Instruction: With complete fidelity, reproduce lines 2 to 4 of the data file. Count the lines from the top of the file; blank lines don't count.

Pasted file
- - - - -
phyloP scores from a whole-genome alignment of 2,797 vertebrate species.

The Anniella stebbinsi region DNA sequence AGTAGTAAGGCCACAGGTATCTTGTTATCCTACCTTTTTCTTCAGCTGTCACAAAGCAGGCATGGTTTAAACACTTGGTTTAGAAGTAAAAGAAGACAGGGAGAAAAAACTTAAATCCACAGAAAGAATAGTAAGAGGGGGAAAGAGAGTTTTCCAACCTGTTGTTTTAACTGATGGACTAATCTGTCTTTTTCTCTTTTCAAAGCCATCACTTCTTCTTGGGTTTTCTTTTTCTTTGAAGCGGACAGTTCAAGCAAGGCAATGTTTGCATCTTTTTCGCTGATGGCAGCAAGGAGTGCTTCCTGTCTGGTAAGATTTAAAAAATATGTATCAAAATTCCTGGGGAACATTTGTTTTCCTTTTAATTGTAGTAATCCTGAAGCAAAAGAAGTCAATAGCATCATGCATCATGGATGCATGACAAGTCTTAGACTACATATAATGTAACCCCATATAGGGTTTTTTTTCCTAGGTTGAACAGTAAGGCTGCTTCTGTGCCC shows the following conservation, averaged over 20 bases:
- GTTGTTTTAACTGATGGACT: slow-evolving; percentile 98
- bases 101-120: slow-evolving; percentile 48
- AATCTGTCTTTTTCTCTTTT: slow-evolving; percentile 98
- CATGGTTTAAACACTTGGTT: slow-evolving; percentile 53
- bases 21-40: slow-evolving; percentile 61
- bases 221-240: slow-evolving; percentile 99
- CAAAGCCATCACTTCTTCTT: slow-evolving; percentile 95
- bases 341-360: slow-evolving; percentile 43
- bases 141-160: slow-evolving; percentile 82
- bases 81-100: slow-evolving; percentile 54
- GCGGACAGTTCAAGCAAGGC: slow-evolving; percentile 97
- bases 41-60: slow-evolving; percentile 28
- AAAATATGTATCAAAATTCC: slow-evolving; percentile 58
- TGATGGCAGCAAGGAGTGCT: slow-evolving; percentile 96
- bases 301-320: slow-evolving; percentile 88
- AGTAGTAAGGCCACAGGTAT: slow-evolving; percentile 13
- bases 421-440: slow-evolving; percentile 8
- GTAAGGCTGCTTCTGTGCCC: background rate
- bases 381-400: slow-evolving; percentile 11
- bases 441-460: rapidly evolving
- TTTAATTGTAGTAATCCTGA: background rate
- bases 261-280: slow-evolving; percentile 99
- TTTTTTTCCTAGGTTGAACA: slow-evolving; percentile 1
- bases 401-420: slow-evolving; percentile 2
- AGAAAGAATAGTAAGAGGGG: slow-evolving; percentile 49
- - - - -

The Anniella stebbinsi region DNA sequence AGTAGTAAGGCCACAGGTATCTTGTTATCCTACCTTTTTCTTCAGCTGTCACAAAGCAGGCATGGTTTAAACACTTGGTTTAGAAGTAAAAGAAGACAGGGAGAAAAAACTTAAATCCACAGAAAGAATAGTAAGAGGGGGAAAGAGAGTTTTCCAACCTGTTGTTTTAACTGATGGACTAATCTGTCTTTTTCTCTTTTCAAAGCCATCACTTCTTCTTGGGTTTTCTTTTTCTTTGAAGCGGACAGTTCAAGCAAGGCAATGTTTGCATCTTTTTCGCTGATGGCAGCAAGGAGTGCTTCCTGTCTGGTAAGATTTAAAAAATATGTATCAAAATTCCTGGGGAACATTTGTTTTCCTTTTAATTGTAGTAATCCTGAAGCAAAAGAAGTCAATAGCATCATGCATCATGGATGCATGACAAGTCTTAGACTACATATAATGTAACCCCATATAGGGTTTTTTTTCCTAGGTTGAACAGTAAGGCTGCTTCTGTGCCC shows the following conservation, averaged over 20 bases:
- GTTGTTTTAACTGATGGACT: slow-evolving; percentile 98
- bases 101-120: slow-evolving; percentile 48